Exposure to lead in early childhood might affect kids' performance in school, reveals a study.
The research team from Duke University and North Carolina Central University showed that exposure to lead contributes to lower performances on end-of-grade (EOG) reading tests among minority and low-income children.
"We found a clear dose-response pattern between lead exposure and test performance, with the effects becoming more pronounced as you move from children at the high end to the low end of the test-score curve," said lead investigator Marie Lynn Miranda, director of the Children's Environmental Health Initiative (CEHI) at Duke's Nicholas School of the Environment.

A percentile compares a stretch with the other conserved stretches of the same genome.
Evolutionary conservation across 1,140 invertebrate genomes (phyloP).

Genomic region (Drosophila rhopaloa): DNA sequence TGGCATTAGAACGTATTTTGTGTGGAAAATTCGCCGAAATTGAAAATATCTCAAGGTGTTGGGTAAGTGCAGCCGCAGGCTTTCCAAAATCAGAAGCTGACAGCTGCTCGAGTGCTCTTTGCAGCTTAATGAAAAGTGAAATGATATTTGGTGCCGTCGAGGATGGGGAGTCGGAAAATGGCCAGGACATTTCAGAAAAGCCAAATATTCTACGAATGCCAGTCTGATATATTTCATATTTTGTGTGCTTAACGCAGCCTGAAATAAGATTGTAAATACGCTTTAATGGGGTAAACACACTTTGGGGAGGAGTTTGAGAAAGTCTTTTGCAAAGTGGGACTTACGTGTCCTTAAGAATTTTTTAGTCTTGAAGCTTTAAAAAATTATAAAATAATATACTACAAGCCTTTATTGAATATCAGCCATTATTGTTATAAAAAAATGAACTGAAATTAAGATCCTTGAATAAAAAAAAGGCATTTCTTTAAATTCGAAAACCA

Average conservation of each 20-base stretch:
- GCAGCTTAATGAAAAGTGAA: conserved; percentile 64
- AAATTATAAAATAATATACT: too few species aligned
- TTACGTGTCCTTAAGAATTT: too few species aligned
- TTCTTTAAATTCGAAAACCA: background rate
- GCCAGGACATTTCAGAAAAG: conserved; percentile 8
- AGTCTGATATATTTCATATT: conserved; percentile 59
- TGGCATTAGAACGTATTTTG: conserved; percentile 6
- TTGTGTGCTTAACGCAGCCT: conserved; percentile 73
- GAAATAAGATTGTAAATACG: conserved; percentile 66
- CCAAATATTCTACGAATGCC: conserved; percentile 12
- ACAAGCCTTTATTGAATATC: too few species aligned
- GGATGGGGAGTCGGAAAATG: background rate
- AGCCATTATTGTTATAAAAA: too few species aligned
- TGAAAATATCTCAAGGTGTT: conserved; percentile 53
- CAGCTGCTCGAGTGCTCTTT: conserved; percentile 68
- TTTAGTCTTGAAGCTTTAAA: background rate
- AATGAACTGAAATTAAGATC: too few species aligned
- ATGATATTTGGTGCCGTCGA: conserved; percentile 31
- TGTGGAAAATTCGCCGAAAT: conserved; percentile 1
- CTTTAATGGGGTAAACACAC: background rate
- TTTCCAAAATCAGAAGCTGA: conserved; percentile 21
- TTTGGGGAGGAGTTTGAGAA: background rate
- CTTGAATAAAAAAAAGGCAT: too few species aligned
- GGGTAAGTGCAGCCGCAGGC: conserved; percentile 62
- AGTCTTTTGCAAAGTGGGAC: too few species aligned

During the study, researchers investigated the blood-lead levels in 4th graders.
The study showed that early childhood exposure to lead, the family's poverty status and parental education all account for end-of-grade (EOG) test-score declines.
On average, exposure to lead accounts for between 7 percent and 16 percent of the decline, with the larger declines associated with higher blood-lead levels.
The study is published in the peer-reviewed journal NeuroToxicology.